Roads for Improved Pasture Production in Drylands
Official title: Rainwater harvesting from roads for indigenous pasture production and improved rural livelihoods in semi - arid Kitui, Kenya (ROFIP)
Project leader: Dr Kevin Z. Mganga – Rise Against Poverty Worldwide – Kenya (RAPk) and South Eastern Kenya University, Consortium partners: Dr Frank van Steenbergen (MetaMeta Group – Netherlands), Prof. Nashon K.R. Musimba (South Eastern Kenya University)

Livestock keeping is a way of life among communities inhabiting African drylands. However factors such as inadequate quantity and quality of pasture, due to land degradation, climate variability and change, are threatening the livelihoods of many pastoral communities. Therefore, there is need to cushion these communities against such vagaries of nature. This project integrates rainwater harvesting from roads and grass reseeding for improved pasture production and rural livelihoods in a typical semi - arid environment in Africa. >> PROJECT PAGE

Diffusion of promising plantain varieties in Benin
Official title: Strategic diffusion and marketing of promising varieties of plantain in Benin Republic
Project leader: Mrs Berthe Eleonore Nanoukon – Cité des Bananes (Benin),
Consortium partners: Bonaventure Cohovi Ahohuendo - University of Abomey - Calavi (Benin), Paul Christiaan Struik - University of Wageningen (The Netherlands), Jean - Baptiste Adimou - GERME NGO, Rural Support and Research Group (Benin)

The project aims at promoting intensive plantain production and processing to ensure food security and generate income to practitioners. Actors in the banana value chain including practitioners, as well as scientists will come together to select promising plantain varieties and produce healthy planting material. In addition, they will establish four poles of diffusion to ensure a successful dissemination of plantain varieties; while enhancing the marketing of plantain - derived products delivered through appropriate processing technologies and packaging. >> PROJECT PAGE

Mangrove Polders for Shrimp Aquatic Productivity in Bangladesh
Official title: Selection of mangrove species to optimise aquaculture based livelihoods and biodiversity in climate smart designed polders of Bangladesh (Mangrove-Polders)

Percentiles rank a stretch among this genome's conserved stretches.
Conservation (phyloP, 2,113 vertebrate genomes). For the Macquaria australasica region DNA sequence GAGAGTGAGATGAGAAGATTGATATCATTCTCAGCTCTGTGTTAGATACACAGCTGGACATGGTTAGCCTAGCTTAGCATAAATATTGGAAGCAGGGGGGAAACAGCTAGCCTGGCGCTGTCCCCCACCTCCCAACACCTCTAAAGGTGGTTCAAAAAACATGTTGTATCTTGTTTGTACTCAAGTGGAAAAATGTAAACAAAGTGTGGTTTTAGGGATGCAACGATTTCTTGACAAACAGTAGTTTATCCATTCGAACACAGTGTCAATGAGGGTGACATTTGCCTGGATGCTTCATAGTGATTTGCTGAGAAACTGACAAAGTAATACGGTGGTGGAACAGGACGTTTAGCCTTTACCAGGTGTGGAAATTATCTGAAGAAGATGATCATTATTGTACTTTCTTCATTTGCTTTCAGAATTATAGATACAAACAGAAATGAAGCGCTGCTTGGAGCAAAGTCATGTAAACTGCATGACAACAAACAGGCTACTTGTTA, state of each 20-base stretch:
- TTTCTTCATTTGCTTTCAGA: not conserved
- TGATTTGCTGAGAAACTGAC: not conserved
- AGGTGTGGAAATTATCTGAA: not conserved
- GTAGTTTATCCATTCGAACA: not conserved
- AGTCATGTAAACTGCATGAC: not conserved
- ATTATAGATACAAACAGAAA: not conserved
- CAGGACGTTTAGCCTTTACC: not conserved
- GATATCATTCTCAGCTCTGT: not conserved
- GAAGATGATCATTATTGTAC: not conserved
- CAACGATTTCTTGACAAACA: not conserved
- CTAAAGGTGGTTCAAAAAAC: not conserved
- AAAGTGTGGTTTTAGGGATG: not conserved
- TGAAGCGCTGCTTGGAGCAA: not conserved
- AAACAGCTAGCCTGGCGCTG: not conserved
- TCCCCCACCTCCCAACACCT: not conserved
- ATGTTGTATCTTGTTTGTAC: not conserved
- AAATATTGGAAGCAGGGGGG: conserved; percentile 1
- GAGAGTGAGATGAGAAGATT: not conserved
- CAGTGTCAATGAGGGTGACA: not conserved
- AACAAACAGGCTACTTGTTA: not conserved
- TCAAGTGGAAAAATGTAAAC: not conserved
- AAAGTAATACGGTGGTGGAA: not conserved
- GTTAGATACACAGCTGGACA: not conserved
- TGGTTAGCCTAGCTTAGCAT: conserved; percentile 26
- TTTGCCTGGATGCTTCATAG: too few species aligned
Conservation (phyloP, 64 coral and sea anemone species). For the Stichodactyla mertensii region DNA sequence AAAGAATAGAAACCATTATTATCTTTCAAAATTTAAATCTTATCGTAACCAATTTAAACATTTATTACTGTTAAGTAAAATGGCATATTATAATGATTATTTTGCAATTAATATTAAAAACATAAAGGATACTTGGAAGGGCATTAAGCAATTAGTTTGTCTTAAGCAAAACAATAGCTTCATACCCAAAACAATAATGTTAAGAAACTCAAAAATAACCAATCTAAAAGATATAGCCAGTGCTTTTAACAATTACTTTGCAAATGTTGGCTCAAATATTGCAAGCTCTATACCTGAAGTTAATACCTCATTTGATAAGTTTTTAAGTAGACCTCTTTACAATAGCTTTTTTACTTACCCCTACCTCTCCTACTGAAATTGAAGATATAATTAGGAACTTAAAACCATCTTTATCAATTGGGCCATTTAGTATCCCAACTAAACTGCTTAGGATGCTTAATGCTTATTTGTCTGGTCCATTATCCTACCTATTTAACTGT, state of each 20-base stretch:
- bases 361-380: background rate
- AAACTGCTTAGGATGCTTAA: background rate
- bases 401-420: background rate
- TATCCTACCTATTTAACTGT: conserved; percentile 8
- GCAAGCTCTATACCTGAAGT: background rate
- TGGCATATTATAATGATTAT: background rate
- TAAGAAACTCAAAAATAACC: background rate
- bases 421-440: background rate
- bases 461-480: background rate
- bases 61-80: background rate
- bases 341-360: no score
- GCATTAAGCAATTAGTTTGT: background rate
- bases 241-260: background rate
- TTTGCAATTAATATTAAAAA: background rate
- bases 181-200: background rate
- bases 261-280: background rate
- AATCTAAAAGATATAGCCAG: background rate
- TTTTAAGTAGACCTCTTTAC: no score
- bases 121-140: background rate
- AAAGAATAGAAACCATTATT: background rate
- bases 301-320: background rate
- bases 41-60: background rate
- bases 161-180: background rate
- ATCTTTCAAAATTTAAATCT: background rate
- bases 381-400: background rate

Project leader: Mr Selim Reza Hasan – Solidaridad (Bangladesh), Consortium partners: Dr Roel Bosma, Dr Ruerd Ruben, Dr Rolf Groenewegen
& Dr Dolfi Debrot, Wageningen University & Research (The Netherlands); Dr Mst. Muslima Khatun, Dr Md. Nazmul Ahsan, Fisheries and Marine Resource Technology Discipline, Dr Md. Nazrul Islam, Foresrty and Wood Technology Discipline, Life Science School, Khulna University (Bangladesh)

Bangladesh constructed polders for boosting rice production but subsequent saline water logging compelled farmers to replace rice with shrimp. Mangrove - Polders aims to enhance shrimp productivity through innovations in land - use planning, water management and planting mangrove trees along the polder canals. Mangroves improve water quality, sequester carbon, provide habitat for aquatic animals, trap sediments, and contribute to coastal protection. This building - with - nature approach aims to positively impact on food security and livelihoods of coastal shrimp farming communities. >> PROJECT PAGE

Economically viable foundation seed model for Mali
Official title: Developing economically viable models of foundation seed production for vital food security in Mali
Project Leader: Dr Sokona Dagnoko, INGO Sasakawa Global 2000 (Mali), Consortium partners: Dr Ousmane Niangaly, Department of Agricultural Sciences and Technolologies, Polytechnique Rural Institute of Training and Applied Research (IPR/IFRA), (Mali); Dr Peter Gildemacher, The Royal Tropical Institute (KIT), The Netherlands.

Availing stocks of foundation seed in adequate quantities is desperately needed in Mali for farmers to reap the benefits of sowing certified seed. This project will bring together extension and advisory services, researchers, farmers, and seed companies to test foundation seed production models for efficacy, effectiveness, sustainability, profitability and seed quality. The best model will be promoted and farmers’ capacity in seed production and commercialization strengthened, for increased crop production and productivity. >> PROJECT PAGE

Enhancing safety and quality of milk in Ethiopia
Official title: Healthy Cows – Healthy Food – Healthy Environment: Enhancing safety and quality of milk in Ethiopia with a focus on antibiotic residues
Project leader: Dr Daniel Temesgen, Consortium partners: Dr Getachew Gebru, Ethiopian Society of Animal Production - ESAP (Ethiopia), Dr M.J. Groot - Wageningen University & Research (The Netherlands), Gifawessen Tessema - Director special support Regions Ministry of Livestock and Fishery (Ethiopia), K. van 't Hooft MSc - Dutch Farm Experience (The Netherlands)

This project aims to implement and embed the best practices for producing healthy milk in Ethiopia. It combines experience in community based breeding systems to develop a more resilient cow, the use of medicinal herbs for reduction of the use of antibiotics, education of women farmers to tend herbal gardens, and strengthening the capacity for milk quality control. Knowledge is achieved and sustained through interaction between farmers, scientists and government from Ethiopia, Netherlands and India. >> PROJECT PAGE

Source: NWO